Charlotte Brontë wrote “Napoleon and the Spectre” in 1833, when she was 17. The story is taken from the manuscript of her novella The Green Dwarf. In its original context, the tale is overheard being told by “a little dapper man” to a group of Frenchmen at an inn (1996, 127). When it is finished, Napoleon himself enters the inn and arrests the little man for having recounted such a “scandalous anecdote” (1996, 130). Although extracts from the story appeared in a literary journal in 1897, it was not published in its entirety until 1919, when Clement Shorter printed a limited edition for private circulation. It was published for a wide audience for the first time in The Twelve Adventurers and Other Stories (1925) and has since appeared in editions of Brontë’s juvenilia and in various short story anthologies.
Brontë’s amusing ghost story is a gothic parody and a satire of patriarchal authority. Her irreverent portrayal of Napoleon, or “Nap,” may owe, in part, to a friendly rivalry with her brother Branwell, who was her early writing partner. Branwell chose Napoleon to be the hero of his earliest stories, while Charlotte preferred the Duke of Wellington (Alexander, 27). Her spoof begins abruptly with the line, “Well, as I was saying, the Emperor got into bed.” The unnamed storyteller proceeds to relate that Napoleon’s repose is disturbed by strange noises. A groan emanating from a closet causes him to leap out of bed and threaten to shoot whomever is inside. The only response is a “short, sharp laugh” (1996, 139), which may suggest to the reader that the mysterious occupant is already dead. When Napoleon opens the closet door he hears a rustling noise. But he soon realizes that the sound was caused by a cloak that had fallen from its peg, so he returns to bed, “[h]alfashamed” of his superstitious fears (1996, 140). This unsatisfactory explanation, which fails to account for the groan or the laughter, parodies a gothic device popularized by the novelist Ann Radcliffe, whereby seemingly supernatural events are depicted, only to be explained later in rational terms. Through her humorous invocation of the “explained supernatural,” Brontë foreshadows the bathetic ending of the story.
Just as Napoleon is about to close his eyes again, a specter appears before him. Although its identity is as yet unknown, Brontë’s comic-grotesque description provides the initiated reader with several clues. It wears “a black cravat very tightly round its neck, and confined by two little sticks behind each ear. The countenance was livid; the tongue protruded from between the teeth, and the eyes all glazed and bloodshot started with frightful prominence from their sockets.” (1996, 140). An example of the story’s pervasive irony occurs when this dreadful figure addresses Napoleon gravely as the “lifter of the Eagle Standard!” (1996, 140), an impressive title incongruous with the image of the emperor huddled in bed “[s]weating with terror” (1996, 140).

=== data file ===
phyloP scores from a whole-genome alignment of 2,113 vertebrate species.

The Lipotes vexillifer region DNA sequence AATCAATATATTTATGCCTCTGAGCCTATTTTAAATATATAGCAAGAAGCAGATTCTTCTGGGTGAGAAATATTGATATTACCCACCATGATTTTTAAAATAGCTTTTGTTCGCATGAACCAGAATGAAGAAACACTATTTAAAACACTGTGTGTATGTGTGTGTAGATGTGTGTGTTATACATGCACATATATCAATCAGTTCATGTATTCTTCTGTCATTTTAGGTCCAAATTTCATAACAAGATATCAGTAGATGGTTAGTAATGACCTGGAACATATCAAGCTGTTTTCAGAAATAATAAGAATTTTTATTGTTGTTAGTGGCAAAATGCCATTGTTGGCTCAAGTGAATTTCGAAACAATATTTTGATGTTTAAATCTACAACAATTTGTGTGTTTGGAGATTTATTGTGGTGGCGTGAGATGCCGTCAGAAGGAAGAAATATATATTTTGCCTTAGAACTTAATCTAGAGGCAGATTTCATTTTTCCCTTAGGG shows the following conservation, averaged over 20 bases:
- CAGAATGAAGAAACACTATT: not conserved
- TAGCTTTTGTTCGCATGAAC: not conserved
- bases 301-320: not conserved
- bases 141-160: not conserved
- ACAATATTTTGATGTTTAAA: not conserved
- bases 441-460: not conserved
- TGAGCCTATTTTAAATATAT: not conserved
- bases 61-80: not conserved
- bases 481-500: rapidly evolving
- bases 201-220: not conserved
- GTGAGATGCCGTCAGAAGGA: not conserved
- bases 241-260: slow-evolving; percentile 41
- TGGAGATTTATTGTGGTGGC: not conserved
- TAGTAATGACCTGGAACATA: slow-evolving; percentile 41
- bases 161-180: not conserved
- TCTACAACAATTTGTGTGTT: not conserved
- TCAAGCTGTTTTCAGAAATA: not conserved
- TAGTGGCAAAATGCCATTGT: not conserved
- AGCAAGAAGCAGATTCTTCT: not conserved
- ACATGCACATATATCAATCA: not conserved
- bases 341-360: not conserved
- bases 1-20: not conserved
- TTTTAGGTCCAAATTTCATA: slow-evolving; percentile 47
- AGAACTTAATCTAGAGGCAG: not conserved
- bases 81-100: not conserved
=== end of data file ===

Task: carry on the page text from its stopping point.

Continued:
The wall of the bedchamber opens, and the ghost leads Napoleon through a passage and out onto the streets of Paris. They arrive at a grand house and enter a large hall, where Napoleon sees a row of masked women and hears a wild strain of eerie music. The mystery is elucidated when Napoleon comes to his senses and finds himself in the midst of a ball that Marie Louise (his second wife) is throwing. He has been sleepwalking and now stands before his wife and her guests in his nightgown. When he asks dazedly for “Piche,” the identity of the specter is revealed: General Charles Pichegru was arrested for his involvement in a plot to overthrow Napoleon and was found strangled to death in his cell while awaiting trial. Although it was sometimes thought he had committed suicide, this story suggests that the narrator (and perhaps Brontë herself) believed Napoleon to be guilty of his murder (1996, 138). Brontë’s satire ends with a comic flourish. When the humiliated emperor realizes it has all been a dream, he is seized with a “fit of catalepsy” that lasts for two days (1996, 143).
In juvenile works such as “Napoleon and the Spectre,” Brontë practiced her technique as a writer and explored themes she would develop in her mature novels. For example, the trope of the explained supernatural is used for comic effect in this early story but is treated more seriously in Jane Eyre (1847), in which mysterious noises and occurrences at Thornfield Hall are ultimately attributed to Rochester’s mad wife. In both instances, Brontë depicts the apparently supernatural in order to create an atmosphere of suspense and explore the theme of imagination itself.
Alexander, Christine. The Early Writings of Charlotte Brontë. New York: Prometheus, 1983.
Brontë, Charlotte. Charlotte Brontë: Juvenilia, 1829–1835. Edited and with an introduction by Juliet Barker. London: Penguin, 1996.
———. “Napoleon and the Spectre.” In The Twelve Adventures and Other Stories, 137–43. London: Hodder, 1925.